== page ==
Microsoft has removed its legacy Internet Explorer browser from the latest preview build of Windows 10, with only Microsoft Edge now the default web browser available to use.
For a browser that belonged more in the 90s than the present day, it made less and less sense for Internet Explorer to be kept alive, especially with the advancements that the Edge browser now has.
So, with it being built on a very old foundation, it’s not surprising to already see it disappear from the Insider Dev Channel. While it may be a source of nostalgia for some, it was a bugbear for many others.
- How to use Microsoft Edge
- We'll show you how to find the best VPN for your needs
- Here’s our pick of the best laptops in 2021
Which Build is Internet Explorer disappearing from?
Since Microsoft announced that Windows 10 would be an ongoing platform instead of being succeeded by a Windows 11 in the future, there would be major updates released to the operating system over the years. But the Insider program was a way of allowing users to download versions of Windows 10 in development with new features, before they would be rolled out into the official channels.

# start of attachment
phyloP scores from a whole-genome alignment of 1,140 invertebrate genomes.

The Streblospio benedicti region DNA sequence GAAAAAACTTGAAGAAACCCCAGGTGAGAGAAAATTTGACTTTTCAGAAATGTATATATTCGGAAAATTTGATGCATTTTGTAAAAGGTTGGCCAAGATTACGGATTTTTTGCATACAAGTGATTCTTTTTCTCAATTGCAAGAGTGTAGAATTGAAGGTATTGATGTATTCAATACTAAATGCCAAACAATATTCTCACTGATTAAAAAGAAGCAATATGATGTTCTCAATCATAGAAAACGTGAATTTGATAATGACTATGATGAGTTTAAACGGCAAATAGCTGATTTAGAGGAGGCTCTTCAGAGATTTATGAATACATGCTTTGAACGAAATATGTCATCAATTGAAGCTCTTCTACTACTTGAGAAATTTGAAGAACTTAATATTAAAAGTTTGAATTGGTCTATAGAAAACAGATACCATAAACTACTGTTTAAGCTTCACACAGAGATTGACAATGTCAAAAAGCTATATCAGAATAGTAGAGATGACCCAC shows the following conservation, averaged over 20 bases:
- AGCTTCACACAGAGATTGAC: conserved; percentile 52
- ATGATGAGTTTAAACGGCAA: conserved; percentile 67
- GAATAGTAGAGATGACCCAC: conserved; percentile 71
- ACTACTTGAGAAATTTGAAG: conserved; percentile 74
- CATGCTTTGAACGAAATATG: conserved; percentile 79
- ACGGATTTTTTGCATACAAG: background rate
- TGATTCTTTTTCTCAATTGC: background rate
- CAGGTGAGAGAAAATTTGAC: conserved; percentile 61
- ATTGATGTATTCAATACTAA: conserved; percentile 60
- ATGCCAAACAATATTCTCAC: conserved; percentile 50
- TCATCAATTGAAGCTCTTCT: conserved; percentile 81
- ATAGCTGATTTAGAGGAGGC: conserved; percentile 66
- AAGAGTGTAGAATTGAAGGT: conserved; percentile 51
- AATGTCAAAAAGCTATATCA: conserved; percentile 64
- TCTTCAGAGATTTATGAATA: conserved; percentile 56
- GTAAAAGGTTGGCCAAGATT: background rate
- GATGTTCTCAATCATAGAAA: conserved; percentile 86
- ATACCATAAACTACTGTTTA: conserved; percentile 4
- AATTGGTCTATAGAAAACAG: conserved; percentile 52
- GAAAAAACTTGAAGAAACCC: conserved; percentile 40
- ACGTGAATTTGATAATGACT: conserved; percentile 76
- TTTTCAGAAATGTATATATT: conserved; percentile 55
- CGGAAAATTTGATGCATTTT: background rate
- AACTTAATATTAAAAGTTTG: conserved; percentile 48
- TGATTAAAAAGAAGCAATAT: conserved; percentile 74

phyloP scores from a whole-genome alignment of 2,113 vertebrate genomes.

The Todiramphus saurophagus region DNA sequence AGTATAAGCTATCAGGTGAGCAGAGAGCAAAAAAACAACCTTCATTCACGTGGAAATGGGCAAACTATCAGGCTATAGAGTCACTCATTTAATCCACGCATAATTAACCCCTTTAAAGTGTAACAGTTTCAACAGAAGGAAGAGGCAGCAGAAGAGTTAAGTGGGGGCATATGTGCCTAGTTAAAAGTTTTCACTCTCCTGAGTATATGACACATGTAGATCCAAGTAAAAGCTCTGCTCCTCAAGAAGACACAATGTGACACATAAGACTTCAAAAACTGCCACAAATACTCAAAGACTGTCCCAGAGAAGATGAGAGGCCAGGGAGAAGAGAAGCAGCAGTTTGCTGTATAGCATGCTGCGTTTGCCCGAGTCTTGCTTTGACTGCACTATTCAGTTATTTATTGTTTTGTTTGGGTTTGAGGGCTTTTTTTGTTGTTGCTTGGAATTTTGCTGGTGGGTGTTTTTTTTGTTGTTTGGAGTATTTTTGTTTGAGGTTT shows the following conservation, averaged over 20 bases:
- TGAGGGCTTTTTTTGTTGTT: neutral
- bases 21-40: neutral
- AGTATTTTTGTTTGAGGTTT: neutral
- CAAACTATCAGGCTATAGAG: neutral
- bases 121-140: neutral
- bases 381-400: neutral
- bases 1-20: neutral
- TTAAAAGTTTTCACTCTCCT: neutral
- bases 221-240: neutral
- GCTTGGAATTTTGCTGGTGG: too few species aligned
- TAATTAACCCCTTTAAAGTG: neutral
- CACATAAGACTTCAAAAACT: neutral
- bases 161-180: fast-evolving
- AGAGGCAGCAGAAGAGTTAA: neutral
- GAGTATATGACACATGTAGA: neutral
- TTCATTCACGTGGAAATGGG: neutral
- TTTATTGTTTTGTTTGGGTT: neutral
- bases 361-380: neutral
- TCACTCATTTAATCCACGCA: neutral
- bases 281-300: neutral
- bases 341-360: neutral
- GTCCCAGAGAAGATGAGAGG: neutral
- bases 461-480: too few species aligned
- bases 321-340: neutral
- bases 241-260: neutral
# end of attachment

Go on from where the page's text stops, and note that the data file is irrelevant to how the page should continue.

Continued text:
It’s also allowed events such as the Bug Bash program to reward users in finding any bugs through a series of tasks. It's also said to be showcasing the upcoming features that Build 2021 may be announcing.
This also applies to depreciated applications, such as Internet Explorer. Its Insider developer build version 21387 states that (opens in new tab) ‘The Internet Explorer 11 desktop application is now retired as of this Insider Preview build.’
With Microsoft Edge now being the company’s default browser since 2015, it didn’t make sense to have two browsers being installed concurrently on Windows 10, even though Internet Explorer is officially retiring next year.
Analysis: A tale of two browsers
Internet Explorer has always been seen as the black sheep of Microsoft’s product line, ever since version 6.5. It’s hard to imagine that Microsoft didn’t have a browser with tabbed windows until Mozilla’s Firefox browser forced its hand back in 2006.
Microsoft Edge is seen as a fresh start in the company’s web browser space. Internet Explorer has far too many negative connotations, which means it’s a bit of a surprise that it’s lasted as long as it has.
However, time will tell if Edge will ever regain the market share that Internet Explorer once held, especially with the many varied platforms that we use to browse the web in these modern times.